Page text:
Here were the big ideas:
Give supplemental instruction that focuses on whole numbers for grades k-5, and rational numbers for 4-8. Using strategies that compose and decompose numbers is HUGE. Have the student break down numbers and build them back up.
example: 10 = 2 + 2 + 2 + 2 + 1 + 1
This helps them build understanding for why algorithms work. Really, giving kids this skill is one of the biggest things you can do the build their foundations. Fact fluency is not only a result of this, it also helps in turn.
Get kids talking about math! A quickie 5 minute mental math session in the morning is a great opportunity to get kids talking about math. An example would be asking 4th graders to solve 16 x 35 in their heads, and then explain with the class how they got their answer. I was amazed at how quickly they can verbalize their strategies!
Build in opportunities to review skills. Don't just wait until the day before the test to review. Give the kids little problems or activities through the unit so that they keep the skills fresh and sharp. You know what they say: use it or lose it!
Focus on the structure of problems. Don't just tell the kids to look for the "clue words" like less or more. Young mathematicians need to be able to distinguish what type of problem they have in front of them. You can't do that by only looking for certain words. It's an easy way to be led astray.
Kids need to "see" the math. Use manipulatives! Draw pictures! Break down numbers on the board, and then build them back up. Show them WHY.
Struggling mathematicians should have 10 minutes of fact fluency every day. We often think that our older strugglers have fluency with their facts, but most of the time they do not. Devote a little bit of time every day to play a game that reinforces those facts. It doesn't have to be drill-and-kill, but those facts are important!
Always write problems out horizontally instead of vertically for struggling mathematicians. This will focus on the value of the numbers vs. the algorithm.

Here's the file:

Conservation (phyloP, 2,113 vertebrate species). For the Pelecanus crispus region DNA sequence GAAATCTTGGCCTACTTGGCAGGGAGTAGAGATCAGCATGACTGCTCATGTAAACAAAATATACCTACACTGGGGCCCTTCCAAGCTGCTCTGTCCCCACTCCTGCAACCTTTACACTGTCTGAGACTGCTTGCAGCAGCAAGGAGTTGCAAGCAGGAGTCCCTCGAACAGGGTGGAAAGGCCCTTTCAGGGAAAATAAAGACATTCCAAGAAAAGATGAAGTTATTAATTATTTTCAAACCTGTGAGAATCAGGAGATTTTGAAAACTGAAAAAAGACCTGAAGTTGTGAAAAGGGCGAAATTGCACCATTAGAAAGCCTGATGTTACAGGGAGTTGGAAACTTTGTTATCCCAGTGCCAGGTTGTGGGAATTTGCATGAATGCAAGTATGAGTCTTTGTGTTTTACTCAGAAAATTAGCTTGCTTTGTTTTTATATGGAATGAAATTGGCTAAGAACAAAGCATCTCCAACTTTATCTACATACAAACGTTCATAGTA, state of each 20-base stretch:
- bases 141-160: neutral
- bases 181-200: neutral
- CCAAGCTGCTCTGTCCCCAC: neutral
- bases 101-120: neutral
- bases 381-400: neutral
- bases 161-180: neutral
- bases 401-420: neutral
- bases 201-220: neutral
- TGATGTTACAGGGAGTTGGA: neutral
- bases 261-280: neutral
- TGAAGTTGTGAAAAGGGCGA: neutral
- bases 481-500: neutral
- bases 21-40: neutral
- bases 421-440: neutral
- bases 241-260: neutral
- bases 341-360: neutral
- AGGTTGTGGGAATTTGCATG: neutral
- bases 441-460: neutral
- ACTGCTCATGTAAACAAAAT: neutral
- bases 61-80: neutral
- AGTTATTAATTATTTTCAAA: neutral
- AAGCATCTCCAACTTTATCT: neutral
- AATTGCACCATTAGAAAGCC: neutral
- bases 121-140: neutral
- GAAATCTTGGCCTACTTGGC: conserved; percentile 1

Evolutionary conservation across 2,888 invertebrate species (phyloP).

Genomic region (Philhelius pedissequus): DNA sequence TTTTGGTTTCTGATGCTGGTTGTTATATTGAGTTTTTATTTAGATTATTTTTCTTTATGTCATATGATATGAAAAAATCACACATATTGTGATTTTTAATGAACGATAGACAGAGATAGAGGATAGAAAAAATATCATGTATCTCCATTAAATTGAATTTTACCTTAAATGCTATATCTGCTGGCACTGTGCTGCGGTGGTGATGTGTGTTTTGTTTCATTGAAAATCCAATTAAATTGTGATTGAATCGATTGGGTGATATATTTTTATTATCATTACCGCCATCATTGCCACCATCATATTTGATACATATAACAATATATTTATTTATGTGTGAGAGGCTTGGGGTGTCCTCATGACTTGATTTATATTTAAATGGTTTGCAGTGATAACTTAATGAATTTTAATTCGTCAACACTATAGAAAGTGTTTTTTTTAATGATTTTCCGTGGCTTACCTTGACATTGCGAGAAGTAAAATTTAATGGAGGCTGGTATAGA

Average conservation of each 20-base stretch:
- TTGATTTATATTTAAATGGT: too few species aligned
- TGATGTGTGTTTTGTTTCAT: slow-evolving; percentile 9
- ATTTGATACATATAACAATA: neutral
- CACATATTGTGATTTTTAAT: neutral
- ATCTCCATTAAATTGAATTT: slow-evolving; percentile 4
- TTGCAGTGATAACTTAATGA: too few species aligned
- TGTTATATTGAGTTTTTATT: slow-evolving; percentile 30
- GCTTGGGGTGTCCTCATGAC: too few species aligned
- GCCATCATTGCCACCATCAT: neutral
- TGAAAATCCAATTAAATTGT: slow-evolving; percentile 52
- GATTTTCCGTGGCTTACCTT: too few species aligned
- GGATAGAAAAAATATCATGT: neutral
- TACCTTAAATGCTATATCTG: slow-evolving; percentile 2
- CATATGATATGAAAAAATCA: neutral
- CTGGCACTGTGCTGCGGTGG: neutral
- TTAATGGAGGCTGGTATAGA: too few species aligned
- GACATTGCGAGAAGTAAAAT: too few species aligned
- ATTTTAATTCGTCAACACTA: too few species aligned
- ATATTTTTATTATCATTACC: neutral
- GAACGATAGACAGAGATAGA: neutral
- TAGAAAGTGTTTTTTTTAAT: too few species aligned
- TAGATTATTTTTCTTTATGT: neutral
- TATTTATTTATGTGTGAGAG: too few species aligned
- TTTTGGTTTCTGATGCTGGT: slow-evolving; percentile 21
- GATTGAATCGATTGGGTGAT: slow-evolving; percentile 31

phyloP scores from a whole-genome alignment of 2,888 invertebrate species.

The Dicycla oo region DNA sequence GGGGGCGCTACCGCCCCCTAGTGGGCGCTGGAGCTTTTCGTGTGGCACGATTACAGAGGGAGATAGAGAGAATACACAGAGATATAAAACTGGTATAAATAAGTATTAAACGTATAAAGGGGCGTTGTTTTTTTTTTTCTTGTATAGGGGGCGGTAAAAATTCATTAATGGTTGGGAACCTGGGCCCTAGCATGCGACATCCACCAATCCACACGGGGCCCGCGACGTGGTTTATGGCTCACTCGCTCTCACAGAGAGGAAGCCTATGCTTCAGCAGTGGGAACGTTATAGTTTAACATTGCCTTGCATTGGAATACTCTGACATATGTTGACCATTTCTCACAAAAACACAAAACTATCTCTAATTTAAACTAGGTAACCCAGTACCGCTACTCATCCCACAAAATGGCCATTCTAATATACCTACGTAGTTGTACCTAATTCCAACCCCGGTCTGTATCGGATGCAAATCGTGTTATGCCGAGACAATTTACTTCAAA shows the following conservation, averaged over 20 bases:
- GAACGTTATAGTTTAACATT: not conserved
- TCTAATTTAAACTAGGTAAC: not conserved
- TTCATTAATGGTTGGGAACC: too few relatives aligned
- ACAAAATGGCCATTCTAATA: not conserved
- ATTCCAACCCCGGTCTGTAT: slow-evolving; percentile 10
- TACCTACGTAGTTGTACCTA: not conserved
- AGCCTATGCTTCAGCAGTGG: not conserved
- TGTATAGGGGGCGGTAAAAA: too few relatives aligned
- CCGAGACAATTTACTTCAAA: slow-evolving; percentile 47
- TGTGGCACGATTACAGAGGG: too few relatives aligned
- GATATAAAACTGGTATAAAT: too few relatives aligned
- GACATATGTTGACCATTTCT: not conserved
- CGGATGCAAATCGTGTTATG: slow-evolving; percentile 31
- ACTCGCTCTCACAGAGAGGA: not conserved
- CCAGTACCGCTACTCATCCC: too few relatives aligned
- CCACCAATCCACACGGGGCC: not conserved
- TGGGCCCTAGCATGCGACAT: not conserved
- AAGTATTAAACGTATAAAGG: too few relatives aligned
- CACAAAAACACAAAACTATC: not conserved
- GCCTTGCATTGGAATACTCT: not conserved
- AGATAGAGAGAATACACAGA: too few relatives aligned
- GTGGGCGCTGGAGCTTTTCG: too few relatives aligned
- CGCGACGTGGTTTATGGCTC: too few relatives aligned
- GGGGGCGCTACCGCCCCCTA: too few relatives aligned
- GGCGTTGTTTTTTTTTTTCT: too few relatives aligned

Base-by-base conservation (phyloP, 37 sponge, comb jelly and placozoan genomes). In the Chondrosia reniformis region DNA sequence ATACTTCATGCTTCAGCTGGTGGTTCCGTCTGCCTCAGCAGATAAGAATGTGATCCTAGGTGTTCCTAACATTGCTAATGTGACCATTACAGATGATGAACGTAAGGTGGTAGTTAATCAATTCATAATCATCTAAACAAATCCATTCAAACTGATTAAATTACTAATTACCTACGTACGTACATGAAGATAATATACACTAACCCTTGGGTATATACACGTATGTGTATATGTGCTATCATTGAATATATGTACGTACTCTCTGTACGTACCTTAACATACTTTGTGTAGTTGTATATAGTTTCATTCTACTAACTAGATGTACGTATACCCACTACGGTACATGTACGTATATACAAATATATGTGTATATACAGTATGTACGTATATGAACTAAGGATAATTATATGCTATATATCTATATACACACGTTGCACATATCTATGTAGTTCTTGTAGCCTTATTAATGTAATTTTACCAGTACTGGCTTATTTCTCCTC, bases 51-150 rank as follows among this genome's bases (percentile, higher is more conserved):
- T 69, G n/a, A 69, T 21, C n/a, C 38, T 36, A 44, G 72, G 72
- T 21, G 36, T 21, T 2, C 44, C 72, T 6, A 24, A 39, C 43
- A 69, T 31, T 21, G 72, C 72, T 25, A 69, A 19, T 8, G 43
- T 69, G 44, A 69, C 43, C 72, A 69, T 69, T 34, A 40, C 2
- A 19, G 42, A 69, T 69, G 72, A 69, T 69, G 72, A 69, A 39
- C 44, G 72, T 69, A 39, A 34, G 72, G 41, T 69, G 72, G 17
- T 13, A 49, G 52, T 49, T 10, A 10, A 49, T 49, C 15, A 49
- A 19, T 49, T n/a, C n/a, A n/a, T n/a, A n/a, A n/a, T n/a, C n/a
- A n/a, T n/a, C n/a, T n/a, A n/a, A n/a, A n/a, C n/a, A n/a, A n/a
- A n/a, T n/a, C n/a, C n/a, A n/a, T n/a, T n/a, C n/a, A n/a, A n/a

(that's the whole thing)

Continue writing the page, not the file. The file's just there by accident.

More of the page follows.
Because I was SO JAZZED about this conference and came away with so much food for thought where interventions in math are concerned, I created a whole set of flip and slide cards for learning number relations and practicing fact fluency for numbers 1-9. Remember what I said about fact fluency? Here you go!
These are all printable cards (and I included black and white printables so you don't have to print in color if you don't want to). Let me tell you, this is a complete set including all the addition facts for numbers 1-9.
The flip cards look like this:
The Flip Cards include color coded sets for:
and adding numbers 1-9.
The slide cards look like this:
They can be printed double sided so that there are numbers on one side and dots on the other. A folded and glued loop of paper (included, with instructions!) is slid over the problem so that you can hide whatever part of the problem you want. This is great practice in algebraic thinking, breaking down numbers and thinking about how to build numbers.
Just like the Flip Cards, the Slide Cards include color coded sets for:
and adding numbers 1-9.
Also included is a tracking progress packet, especially useful for gathering data if you feel a student isn't making gains. Having math fact data on fluency for numbers 1-9 will show how the student is doing with alignment to the CCSS in the areas of numbers and operations for first and second grade. It can also help track if an older student is missing some critical fluency in the early numbers.
Ready for the big news?
I will be GIVING AWAY three Math Fact Fluency Kits to three lucky teachers on Monday the 13th. Just go to my Teacher's Notebook store and get entered to win!